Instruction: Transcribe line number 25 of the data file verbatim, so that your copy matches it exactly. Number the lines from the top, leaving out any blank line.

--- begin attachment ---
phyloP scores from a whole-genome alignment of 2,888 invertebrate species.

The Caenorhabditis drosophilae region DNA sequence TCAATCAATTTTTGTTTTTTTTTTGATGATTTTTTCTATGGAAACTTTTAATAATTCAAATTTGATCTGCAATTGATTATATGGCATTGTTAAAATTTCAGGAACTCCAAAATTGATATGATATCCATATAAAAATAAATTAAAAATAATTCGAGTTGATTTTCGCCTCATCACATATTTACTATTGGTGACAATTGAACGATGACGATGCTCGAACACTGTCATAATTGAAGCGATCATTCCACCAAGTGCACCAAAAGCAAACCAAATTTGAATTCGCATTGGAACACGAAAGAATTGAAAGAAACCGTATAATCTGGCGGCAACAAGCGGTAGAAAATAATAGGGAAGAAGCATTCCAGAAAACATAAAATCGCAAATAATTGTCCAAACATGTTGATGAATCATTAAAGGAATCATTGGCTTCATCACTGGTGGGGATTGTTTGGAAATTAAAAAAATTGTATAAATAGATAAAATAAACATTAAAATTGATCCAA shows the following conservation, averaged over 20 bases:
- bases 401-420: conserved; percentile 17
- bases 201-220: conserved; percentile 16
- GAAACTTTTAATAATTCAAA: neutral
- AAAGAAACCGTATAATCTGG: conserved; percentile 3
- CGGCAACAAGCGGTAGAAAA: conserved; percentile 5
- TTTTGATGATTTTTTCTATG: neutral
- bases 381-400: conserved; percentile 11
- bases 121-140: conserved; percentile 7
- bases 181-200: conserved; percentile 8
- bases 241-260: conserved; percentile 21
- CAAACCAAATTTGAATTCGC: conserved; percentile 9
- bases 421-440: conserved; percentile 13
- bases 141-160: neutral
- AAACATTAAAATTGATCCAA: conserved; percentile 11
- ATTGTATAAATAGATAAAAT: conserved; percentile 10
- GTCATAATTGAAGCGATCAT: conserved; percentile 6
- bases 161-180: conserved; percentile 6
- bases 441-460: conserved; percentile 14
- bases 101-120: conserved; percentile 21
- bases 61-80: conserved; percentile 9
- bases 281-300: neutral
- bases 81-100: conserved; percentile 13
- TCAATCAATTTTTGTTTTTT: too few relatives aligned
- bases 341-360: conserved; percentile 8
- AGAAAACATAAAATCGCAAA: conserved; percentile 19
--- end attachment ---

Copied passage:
- TCAATCAATTTTTGTTTTTT: too few relatives aligned